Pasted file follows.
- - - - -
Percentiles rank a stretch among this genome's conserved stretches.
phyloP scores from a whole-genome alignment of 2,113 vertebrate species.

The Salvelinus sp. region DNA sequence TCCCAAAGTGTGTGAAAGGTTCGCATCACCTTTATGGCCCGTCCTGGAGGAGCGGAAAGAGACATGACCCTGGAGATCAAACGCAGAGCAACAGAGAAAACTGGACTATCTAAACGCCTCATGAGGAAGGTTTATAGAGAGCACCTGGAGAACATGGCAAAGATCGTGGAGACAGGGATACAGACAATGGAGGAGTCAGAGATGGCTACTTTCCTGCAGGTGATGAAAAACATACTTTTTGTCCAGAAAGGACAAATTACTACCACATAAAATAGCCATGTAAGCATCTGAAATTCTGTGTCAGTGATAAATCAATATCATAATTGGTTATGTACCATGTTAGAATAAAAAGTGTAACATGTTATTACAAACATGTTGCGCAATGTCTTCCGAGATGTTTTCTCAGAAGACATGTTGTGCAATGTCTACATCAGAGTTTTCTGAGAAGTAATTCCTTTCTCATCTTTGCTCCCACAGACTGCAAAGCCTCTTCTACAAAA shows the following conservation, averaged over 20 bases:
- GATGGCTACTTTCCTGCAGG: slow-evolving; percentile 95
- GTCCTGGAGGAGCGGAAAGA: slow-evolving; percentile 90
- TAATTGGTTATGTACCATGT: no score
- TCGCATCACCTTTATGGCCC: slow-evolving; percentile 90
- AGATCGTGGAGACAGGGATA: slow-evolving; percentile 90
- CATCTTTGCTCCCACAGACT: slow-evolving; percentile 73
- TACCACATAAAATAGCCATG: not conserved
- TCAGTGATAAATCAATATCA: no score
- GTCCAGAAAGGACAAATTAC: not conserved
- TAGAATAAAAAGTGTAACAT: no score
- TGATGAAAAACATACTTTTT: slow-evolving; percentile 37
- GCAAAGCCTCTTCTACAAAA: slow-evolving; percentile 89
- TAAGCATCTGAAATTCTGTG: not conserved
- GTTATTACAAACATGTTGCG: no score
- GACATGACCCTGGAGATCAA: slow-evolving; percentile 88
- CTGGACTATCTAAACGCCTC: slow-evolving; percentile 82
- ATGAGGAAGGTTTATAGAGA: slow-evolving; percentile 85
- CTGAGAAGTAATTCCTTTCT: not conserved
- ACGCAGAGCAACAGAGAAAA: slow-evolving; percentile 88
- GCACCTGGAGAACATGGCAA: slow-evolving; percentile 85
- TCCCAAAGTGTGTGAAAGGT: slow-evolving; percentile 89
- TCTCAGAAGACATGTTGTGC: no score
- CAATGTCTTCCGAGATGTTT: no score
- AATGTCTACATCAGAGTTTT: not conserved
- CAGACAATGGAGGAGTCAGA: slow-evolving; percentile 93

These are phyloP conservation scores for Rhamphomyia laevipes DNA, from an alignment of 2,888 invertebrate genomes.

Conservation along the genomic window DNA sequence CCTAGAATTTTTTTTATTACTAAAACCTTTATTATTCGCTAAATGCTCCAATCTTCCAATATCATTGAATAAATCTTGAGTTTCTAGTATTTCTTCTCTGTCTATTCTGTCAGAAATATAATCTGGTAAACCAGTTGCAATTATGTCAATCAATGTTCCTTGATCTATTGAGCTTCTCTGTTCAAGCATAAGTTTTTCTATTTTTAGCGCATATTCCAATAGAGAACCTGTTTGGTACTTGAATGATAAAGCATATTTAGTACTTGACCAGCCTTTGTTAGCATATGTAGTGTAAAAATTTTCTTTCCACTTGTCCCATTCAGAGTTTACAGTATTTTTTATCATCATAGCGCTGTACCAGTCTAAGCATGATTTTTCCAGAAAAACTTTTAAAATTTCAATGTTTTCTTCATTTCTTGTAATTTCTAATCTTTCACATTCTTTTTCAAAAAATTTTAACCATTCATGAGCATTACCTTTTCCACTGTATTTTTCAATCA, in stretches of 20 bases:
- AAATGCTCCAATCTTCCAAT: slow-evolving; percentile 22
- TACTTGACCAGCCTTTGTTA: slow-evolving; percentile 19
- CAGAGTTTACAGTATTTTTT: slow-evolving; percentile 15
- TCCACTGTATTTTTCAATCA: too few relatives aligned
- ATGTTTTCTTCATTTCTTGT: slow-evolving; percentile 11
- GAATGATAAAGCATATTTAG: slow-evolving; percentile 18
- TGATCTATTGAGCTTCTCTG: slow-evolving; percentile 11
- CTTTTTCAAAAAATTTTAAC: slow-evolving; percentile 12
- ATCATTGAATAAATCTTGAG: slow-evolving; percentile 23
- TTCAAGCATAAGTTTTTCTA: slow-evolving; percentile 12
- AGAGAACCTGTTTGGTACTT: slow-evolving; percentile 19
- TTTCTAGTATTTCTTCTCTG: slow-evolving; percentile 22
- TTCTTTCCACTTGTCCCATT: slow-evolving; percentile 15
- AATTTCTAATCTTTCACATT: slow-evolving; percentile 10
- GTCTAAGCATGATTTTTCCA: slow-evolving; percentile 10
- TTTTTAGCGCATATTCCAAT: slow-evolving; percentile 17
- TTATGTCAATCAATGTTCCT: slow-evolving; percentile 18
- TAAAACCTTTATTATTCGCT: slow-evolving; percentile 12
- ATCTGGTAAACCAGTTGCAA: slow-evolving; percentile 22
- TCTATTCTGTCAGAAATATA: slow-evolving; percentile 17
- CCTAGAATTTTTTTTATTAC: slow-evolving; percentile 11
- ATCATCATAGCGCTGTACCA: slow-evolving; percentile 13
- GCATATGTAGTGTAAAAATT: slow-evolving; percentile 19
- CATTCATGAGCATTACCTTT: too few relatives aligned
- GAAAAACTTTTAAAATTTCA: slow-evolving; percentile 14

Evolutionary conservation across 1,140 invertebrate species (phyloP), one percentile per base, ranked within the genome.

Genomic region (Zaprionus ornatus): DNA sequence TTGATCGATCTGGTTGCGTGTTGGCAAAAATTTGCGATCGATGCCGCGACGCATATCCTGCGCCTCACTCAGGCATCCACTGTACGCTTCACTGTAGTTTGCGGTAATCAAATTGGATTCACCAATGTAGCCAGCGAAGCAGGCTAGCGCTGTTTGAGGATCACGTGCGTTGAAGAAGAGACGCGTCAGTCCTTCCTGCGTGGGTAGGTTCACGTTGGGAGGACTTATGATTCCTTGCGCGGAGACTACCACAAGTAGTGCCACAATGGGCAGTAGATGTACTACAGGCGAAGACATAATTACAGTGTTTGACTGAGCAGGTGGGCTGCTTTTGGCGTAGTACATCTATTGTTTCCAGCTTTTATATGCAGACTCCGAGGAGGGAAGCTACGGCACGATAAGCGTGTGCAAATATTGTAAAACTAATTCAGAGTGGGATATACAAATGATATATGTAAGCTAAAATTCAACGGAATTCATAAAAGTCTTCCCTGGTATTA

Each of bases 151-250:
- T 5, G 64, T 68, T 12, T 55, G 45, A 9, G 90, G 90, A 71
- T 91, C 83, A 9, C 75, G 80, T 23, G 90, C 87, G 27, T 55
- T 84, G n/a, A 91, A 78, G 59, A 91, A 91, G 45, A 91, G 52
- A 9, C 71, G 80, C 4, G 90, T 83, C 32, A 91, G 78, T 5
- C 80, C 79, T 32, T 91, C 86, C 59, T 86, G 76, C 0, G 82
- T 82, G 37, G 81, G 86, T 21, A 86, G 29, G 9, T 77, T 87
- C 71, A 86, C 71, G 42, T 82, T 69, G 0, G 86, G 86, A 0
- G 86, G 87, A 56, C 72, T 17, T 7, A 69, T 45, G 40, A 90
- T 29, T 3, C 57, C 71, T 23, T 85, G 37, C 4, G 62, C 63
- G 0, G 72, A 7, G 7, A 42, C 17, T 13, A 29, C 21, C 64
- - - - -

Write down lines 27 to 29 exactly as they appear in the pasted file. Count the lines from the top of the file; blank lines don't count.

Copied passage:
- AATGTCTACATCAGAGTTTT: not conserved
- CAGACAATGGAGGAGTCAGA: slow-evolving; percentile 93

These are phyloP conservation scores for Rhamphomyia laevipes DNA, from an alignment of 2,888 invertebrate genomes.